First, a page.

I guess it was a big deal to have the British Monarchs visiting, as the footprints of King George IV was recorded for posterity at Howth’s West Pier. This is where he first set foot on Irish soil in August 1821. Supposedly he arrived on his 59th birthday, and was “in very high spirits”. (I am wondering if he needed help to stand upright, as my knowledge of royals in high spirits usually means that they have gotten way down in the happy-juice.)

In my post from St. Stephens Green in Dublin, I wrote about the Easter Rising; many of the rifles the Irish Volunteers used against the British, may have come from a shipment of 900 rifles that were landed at Howth on 26 July 1914.

Even this picturesque little village has seen some action, and I have only referred a little bit of the history above. Today it is a very popular tourist site, and the west Pier is lined with seafood merchants and restaurants. They also have a little market that is fun to visit. When you come to Howth, make sure you bring your camera!

I will end my Dublin much? – series with pictures from Ireland’s eye – so check back later!

And while you wait, make sure you check out my previous posts from Ireland:

An Irishman goes into a bar…

Beef and Guinness Stew (English)

Dublin much? Viking legacy

Dublin much? Slainte!

Dublin Much? St. Stephens Green and the Easter Rising

Dublin much? Sightseeing

 

Ambience

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Dublin much? Sightseeing


A weekend goes by way too fast, and in the limited time we had – choices had to be made. We absolutely love museums and historic sites, but the weather was nice and we really didn’t want to spend all day standing in lines and touring indoors museums. The only way we could solve this dilemma was by promising ourselves that we will return and see what we opted away this weekend.

So we took a stroll on the sidewalks of Dublin and took in the atmosphere, popping in and out of stores that caught our attention, lunched and dined at pubs and enjoyed the live music, and we took a round on the hop-on-hop-off city sightseeing buses. In short – we had a lovely time without getting deep into any of the sights.


Saint Patrick’s Cathedral is the largest church in Ireland. Christ Church Cathedral is the elder of Dublin’s two medieval cathedrals. Have to admit, I think I have the pictures of the two all mixed up.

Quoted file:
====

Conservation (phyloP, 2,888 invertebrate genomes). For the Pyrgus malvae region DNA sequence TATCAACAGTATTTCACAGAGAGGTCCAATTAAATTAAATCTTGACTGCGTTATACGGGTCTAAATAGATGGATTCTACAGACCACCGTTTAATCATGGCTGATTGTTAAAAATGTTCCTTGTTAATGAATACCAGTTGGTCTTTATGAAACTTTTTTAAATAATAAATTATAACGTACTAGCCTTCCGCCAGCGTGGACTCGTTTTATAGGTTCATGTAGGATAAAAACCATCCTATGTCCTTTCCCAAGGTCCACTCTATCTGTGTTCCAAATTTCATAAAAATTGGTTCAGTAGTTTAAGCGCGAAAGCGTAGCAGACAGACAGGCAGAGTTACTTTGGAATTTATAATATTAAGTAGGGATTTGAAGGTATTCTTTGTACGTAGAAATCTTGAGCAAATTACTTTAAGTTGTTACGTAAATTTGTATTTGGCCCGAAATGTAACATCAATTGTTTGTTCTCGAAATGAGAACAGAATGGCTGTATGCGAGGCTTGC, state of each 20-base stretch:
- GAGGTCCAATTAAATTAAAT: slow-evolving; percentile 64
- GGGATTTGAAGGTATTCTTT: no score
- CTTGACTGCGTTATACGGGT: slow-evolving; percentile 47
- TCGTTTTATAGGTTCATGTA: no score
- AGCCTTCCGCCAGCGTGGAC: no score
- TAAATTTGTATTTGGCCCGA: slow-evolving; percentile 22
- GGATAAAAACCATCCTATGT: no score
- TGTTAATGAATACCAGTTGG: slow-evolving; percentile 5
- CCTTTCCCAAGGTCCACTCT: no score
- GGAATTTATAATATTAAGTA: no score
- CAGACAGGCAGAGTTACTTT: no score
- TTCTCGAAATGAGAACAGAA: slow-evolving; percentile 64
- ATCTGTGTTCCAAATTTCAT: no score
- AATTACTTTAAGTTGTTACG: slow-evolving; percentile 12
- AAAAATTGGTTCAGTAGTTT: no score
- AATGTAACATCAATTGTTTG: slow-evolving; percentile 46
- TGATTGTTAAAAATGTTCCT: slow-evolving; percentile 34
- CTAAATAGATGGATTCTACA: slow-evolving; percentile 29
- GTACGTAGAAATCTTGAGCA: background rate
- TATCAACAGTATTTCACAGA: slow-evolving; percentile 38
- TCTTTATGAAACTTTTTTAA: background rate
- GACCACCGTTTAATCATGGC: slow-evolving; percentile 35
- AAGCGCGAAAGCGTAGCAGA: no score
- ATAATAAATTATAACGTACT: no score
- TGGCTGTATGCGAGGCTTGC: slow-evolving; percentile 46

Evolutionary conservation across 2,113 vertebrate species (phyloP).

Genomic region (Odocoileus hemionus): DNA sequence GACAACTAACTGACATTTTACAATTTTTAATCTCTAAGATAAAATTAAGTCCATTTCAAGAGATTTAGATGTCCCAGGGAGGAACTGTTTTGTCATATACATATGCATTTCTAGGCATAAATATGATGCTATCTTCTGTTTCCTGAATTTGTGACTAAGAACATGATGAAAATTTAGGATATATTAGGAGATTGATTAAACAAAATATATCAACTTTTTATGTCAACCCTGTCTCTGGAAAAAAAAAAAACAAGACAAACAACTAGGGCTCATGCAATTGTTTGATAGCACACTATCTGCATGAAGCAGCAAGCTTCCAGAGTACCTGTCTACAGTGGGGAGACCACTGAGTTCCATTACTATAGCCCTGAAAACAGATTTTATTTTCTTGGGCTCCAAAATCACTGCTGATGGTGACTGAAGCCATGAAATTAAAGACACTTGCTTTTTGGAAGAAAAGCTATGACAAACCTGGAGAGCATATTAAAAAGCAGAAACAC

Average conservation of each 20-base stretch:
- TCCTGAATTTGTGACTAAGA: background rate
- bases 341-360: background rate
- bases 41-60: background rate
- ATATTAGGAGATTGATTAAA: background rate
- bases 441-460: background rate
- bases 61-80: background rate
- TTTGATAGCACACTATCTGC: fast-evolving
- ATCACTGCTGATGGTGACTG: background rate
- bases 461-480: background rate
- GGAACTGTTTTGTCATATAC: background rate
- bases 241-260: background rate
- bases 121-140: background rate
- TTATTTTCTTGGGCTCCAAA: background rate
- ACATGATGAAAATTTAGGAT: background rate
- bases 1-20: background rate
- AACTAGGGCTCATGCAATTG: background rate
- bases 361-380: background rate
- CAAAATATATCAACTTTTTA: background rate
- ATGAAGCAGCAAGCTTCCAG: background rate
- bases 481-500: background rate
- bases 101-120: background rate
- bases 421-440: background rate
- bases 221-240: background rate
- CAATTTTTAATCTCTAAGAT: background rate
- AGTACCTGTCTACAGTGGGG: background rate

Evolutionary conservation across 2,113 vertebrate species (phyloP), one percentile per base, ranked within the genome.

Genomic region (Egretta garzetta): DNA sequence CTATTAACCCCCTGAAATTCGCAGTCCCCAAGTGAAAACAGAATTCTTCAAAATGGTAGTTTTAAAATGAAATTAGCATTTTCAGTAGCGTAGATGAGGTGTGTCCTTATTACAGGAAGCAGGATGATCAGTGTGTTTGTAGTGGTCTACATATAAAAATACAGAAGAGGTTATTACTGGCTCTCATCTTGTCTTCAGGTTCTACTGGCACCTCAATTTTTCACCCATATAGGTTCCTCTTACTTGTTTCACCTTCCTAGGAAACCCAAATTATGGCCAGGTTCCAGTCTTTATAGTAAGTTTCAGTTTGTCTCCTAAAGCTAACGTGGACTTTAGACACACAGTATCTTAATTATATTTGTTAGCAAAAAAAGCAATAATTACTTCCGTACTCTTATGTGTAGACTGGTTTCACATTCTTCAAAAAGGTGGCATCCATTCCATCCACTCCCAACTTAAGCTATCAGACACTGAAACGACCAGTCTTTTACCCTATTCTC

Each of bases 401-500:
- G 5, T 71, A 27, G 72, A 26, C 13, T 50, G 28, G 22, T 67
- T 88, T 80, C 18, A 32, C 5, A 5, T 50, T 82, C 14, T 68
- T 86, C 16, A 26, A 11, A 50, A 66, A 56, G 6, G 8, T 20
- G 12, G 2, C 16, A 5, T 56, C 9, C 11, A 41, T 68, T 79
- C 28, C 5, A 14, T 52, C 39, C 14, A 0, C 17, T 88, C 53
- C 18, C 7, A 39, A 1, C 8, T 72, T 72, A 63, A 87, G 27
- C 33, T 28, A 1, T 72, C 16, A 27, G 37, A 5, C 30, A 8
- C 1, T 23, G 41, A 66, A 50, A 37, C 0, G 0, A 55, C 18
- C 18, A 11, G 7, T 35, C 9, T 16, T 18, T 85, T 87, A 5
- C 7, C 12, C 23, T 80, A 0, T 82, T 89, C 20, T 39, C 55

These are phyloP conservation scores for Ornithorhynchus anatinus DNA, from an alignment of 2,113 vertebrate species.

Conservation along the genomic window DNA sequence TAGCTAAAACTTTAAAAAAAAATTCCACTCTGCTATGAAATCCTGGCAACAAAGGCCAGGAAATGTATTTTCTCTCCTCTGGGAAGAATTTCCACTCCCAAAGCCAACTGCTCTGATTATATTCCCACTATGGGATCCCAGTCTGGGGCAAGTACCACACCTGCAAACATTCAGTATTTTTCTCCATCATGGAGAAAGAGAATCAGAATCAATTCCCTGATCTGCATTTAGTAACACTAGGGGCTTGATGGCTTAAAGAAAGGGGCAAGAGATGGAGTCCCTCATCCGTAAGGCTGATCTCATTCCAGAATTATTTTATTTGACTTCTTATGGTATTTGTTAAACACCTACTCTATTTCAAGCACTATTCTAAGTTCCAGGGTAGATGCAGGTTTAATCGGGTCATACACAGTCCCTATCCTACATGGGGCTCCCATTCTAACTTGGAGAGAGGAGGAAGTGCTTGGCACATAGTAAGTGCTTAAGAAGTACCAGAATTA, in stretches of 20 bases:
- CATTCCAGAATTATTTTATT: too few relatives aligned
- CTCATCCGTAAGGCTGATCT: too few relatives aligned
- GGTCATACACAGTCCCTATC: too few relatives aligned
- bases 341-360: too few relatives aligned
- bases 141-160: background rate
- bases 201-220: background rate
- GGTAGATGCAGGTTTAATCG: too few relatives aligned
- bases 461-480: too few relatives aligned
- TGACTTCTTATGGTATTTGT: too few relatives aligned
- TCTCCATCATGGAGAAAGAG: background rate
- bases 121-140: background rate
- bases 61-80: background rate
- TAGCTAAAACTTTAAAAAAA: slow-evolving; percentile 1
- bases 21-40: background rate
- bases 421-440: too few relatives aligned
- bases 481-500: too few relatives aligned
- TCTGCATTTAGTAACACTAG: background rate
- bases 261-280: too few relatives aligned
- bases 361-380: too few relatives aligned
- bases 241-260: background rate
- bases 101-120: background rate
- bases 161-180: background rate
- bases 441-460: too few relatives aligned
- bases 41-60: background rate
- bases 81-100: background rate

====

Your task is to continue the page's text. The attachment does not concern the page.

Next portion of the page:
St Audoen’s Roman Catholic Church, built between 1841 and 1847 . The church is now home to the Polish chaplaincy in Ireland.

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Just to confuse me, there is another St Audoen’s Church adjacent to the Roman Catholic one above, but this one is in the Church of Ireland.  Erected in 1190, St Audoen’s is the oldest parish church in Dublin and still used as such.


Then you have the John’s Lane Church, opened in 1874 on the site of St. John’s Hospital (founded 1180). This church is served by the Augustinian Order.


St Patrick’s Tower. I must admit I was very curious what this was, I figured it was either  a drying tower or an old windmill in connection with the Guinness brewery, and it turns out I wasn’t too far off.


The next set of pictures speaks for themselves; The Guinness Storehouse:


Irish Museum of Modern Art


Heuston railway station, opened on 4 August 1846

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Wellington Testimonial, an obelisk located in the Phoenix Park, built to commemorate the victories of Arthur Wellesley, 1st Duke of Wellington (“Iron Duke”) The structure is 62 metres (203 ft) tall, making it the largest obelisk in Europe.


“The Floozy in the Jacuzzi” – or (said with a heavy Irish accent) “The Whore in the Sewer”.


The Ha’penny Bridge, or officially the Liffey Bridge, is a pedestrian bridge built in May 1816 over the River Liffey.


The ONLY store Sir Nerdalot enjoyed: Games Workshop


The Spire of Dublin, is a large, stainless steel, pin-like monument 121.2 meters (398 ft.) in height. Irish humor being great, they have of course given this monument nicknames: The Stiffy at the Liffey, The Erection at the Intersection and The Stiletto in the Ghetto

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Of course, no one goes to Dublin without noticing Trinity College! Founded in 1592, it is one of the seven ancient universities of Britain and Ireland, and also Ireland’s oldest university.


This is a statue of Theobald Wolfe Tone (20 June 1763 – 19 November 1798), a leading Irish revolutionary figure and one of the founding members of the United Irishmen. Tone is regarded as the father of Irish republicanism and leader of the 1798 Irish Rebellion.

Now, the semicircular set of pillars surrounding Wolfe Tone, of course sets the Irish mood here – as the place is nicknamed the Tone-Henge.

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Temple Bar is the cultural quarter of Dublin and has a very lively nightlife. Actually I found it quite lively at daytime too. Very enjoyable!


Grafton Street was the fifth most expensive main shopping street in the world in 2008.


The Ace with the Base, Phil Lynott, founding member, the principal songwriter, lead vocalist and bassist of Thin Lizzy

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The River Liffey flows through the center of Dublin


The Memorial to Daniel O’Connell (6 August 1775 – 15 May 1847), often referred to as The Liberator or The Emancipator. He was a political leader and campaigned for Catholic emancipation and repeal of the Act of Union.


Before I leave you with some random pictures from Dublin, I just have to mention one of my favorite authors; Roddy Doyle. He is an Irish novelist, dramatist and screenwriter, and is notable for his heavy use of dialogue written in slang and Irish English dialect. He is super witty! Have you seen the movie The Commitments? Sure you have. He wrote it!